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Photography, It is a Privilege

Started Sep 18, 2013 | Discussions thread
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Photography, It is a Privilege
Sep 18, 2013

It is easy to take things for granted. Because we always had it, we cannot expect to lose it. Many people believe the right to photography is a fundamental right because the current law does not prohibit photography. Over the last few days we saw no less than three threads maxing out to 150 on this very subject. In this post I will examine that stance both legally and morally.

First of all, it should be recognised that "fundamental rights" is not merely something is passively permitted by the absence of a law prohibiting it. True fundamental rights are generally enshrined in domestic law or international treaties, they are rights that the state will not infringe upon individuals for the purpose of sustain an open and healthy society. Recognised fundamental rights include right to association, right to movement, right to marry, etc. right to photograph is not one of such rights. Nor should it be. Therefore it is wrong to argue that anyone has a fundamental right to photograph other people.

Secondly, all rights are subject to limitations, because for every right there is a competing right. For example freedom of expression competes against right to dignity, that is why in almost all countries there is tort law of defamation, even in the USA where freedom of expression is a constitutional right. People in public have right to dignity and privacy (which will be examined in later paragraphs). When these rights are in direct competition with right to photography, there is no reason why that photographers' right must prevail. So if someone feels their right to dignity is breached by some stranger photographing them, it is very arguable that some limitation should be placed on the right to photography.

Thirdly, paparazzi often insist that there can be no privacy in public place. This is a very contentious point and it is not accepted in every country. In New Zealand for example, Andrews v TVNZ confirmed there can be an expectation of privacy in public place. In UK, Campbell v Mirror Group confirmed a similar principle - taking picture of Naomi Campbell outside a rehab was considered breach of confidence and privacy. I for one think the idea that just because one is in a public place he has no expectation to privacy is absurd. We live in a social environment where we have no choice but to use communal infrastructures. For example we have no choice but to use public roads when we go to work or school or visiting others. The price that we pay to have access to these infrastructures is taxes and obedience to the use rules. But nowhere was there a requirement for us to forgo our privacy, nor does any of us think we should demand others of such a requirement. As a matter of common sense most of us indeed understand and accept this without hesitation. For example, when you see a two young lovers walking down the street whispering words into each other's ears, no one in the right mind would walk up close to them and demand the right to eavesdrop. Also for example, when men use urinals in the mens room, no one in the right mind would bend down and closely examine a stranger's junk under the name of "you are in a public toilet, mate!"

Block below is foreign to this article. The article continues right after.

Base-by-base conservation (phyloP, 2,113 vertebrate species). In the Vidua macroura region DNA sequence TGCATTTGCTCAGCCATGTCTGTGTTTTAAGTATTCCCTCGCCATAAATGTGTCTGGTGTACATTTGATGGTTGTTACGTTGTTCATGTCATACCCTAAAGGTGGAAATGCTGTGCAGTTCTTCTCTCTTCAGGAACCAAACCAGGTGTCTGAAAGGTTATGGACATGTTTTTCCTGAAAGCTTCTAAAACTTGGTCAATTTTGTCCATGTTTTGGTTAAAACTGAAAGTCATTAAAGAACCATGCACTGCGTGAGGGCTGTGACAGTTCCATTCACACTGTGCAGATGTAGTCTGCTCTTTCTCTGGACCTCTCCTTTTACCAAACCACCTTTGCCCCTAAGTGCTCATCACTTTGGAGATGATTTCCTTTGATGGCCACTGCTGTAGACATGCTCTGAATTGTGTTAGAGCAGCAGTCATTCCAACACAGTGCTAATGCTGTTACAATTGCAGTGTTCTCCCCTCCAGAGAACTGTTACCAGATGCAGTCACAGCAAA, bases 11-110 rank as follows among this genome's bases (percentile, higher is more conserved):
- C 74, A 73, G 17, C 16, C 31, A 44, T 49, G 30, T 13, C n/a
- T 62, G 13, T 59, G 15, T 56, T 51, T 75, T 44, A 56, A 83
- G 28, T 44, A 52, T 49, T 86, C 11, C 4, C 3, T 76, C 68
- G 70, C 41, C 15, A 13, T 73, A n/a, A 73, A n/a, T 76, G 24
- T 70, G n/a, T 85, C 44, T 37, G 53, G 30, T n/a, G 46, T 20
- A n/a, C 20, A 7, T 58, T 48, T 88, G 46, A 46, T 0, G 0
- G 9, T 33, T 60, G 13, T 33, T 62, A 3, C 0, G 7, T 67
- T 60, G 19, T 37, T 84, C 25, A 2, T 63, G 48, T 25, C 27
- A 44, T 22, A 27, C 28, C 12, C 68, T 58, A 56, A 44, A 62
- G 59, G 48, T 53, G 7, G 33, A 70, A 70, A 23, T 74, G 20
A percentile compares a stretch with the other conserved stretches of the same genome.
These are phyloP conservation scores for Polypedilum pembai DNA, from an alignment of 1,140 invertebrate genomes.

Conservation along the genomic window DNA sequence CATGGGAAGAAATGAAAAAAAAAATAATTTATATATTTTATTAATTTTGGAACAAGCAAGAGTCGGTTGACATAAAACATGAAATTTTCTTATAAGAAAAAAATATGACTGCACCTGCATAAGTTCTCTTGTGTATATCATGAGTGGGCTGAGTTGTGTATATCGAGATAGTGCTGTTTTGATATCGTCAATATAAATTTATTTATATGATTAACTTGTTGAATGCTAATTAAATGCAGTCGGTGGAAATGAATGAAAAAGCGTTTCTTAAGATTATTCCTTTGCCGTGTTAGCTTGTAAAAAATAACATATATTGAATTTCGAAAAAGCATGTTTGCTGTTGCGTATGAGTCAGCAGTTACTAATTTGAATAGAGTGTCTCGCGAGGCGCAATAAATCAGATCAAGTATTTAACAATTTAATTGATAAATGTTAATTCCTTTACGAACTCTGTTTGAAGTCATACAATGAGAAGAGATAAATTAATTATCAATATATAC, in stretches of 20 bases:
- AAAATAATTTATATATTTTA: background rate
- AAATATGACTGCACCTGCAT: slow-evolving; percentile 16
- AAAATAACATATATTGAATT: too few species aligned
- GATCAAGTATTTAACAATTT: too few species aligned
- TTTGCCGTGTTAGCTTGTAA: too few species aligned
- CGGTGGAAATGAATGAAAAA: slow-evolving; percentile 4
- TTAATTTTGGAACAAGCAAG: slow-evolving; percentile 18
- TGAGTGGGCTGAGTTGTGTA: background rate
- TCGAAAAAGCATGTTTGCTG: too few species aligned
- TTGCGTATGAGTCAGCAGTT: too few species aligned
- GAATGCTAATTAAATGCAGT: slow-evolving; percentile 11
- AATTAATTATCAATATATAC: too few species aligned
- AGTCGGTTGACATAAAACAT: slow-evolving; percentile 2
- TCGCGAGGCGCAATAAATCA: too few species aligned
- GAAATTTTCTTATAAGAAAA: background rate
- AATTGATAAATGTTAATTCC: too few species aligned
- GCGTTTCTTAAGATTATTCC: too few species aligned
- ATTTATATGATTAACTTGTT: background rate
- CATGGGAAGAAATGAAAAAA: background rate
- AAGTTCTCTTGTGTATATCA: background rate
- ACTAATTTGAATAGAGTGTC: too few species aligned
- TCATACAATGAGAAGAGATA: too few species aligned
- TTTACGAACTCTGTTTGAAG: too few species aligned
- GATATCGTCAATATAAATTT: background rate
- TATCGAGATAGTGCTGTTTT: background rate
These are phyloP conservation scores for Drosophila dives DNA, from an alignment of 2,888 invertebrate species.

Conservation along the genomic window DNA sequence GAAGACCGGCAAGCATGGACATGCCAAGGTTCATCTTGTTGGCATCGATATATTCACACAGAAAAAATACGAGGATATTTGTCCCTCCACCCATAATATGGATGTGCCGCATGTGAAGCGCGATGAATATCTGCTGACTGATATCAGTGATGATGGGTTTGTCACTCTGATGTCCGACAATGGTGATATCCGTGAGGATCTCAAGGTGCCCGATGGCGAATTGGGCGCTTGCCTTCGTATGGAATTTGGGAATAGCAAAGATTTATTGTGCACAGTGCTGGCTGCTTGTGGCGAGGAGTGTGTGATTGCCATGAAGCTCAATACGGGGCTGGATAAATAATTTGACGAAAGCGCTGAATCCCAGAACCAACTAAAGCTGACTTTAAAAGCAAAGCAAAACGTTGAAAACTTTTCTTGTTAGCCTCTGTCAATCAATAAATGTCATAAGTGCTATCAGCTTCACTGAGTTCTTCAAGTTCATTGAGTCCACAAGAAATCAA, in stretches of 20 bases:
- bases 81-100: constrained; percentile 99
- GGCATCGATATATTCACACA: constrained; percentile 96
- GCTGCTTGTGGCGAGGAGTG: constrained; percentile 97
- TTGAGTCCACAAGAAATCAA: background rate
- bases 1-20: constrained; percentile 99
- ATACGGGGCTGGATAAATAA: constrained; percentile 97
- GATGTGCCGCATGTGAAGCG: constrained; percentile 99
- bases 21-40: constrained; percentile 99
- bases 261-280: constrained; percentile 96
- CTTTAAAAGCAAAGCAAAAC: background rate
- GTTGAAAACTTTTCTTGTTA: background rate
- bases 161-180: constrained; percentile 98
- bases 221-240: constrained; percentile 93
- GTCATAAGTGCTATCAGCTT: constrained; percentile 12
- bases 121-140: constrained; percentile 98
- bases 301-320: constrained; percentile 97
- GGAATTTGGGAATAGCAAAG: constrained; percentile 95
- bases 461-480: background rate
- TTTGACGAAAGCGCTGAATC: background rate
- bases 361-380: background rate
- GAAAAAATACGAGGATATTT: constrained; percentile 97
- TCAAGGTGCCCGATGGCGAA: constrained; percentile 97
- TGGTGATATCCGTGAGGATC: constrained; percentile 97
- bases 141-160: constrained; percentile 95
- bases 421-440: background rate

Lastly, An argument frequently forwarded by paparazzi is that if we have the right to see what is happening in the public place and preserve that moment in our brain with our memory, then surely it makes no difference is we just capture that moment with a camera and preserve it with a jpeg or print. This argument fails because the right to see something does not automatically equal to the right to record, no such doctrine ever existed. In fact there are many places in out society where it is explicitly forbidden for one to record what they see, such as a strip clubs, movie threatres, and ironically, photography exhibitions. It should also be pointed out that passively seeing something is fundamentally different to actively record something. When you go to a park to either relax under the sun or play fetch with your dog, you may inevitably see children running around. No reasonable parents would have any objection because we accept that we cannot demand others to selectively not see something that is in front of them. However the positive act of taking pictures of children has a very different motive, it thus attracts different reaction and quite rightfully can attract different legal consequence. It should also be pointed out that a lone man who stands by a children's play ground and stares at them will equally attract objection from ordinary parents, in the very same vein.

The point of me writing this essay is to show it to you, my fellow photographers, do not think you have an absolute prevailing right, legally or morally, to photograph anyone anywhere anyhow you like, especially in the face of their objection. Morally such right does not and should not exist. Legally, where such right currently exists (US and probably Australia), it is merely passively permitted. So please, just keep all this in the back of you head, respect others and remember that the right to photograph in public places is a privilege and it only takes the action of one stupid ahole for a High Court judge or the parliament to outlaw photography in half of the public places. Irresponsible acts have already lead to ban of firearms (in many countries, right down to ownership) and smoking in public places, let not photography follow that path.

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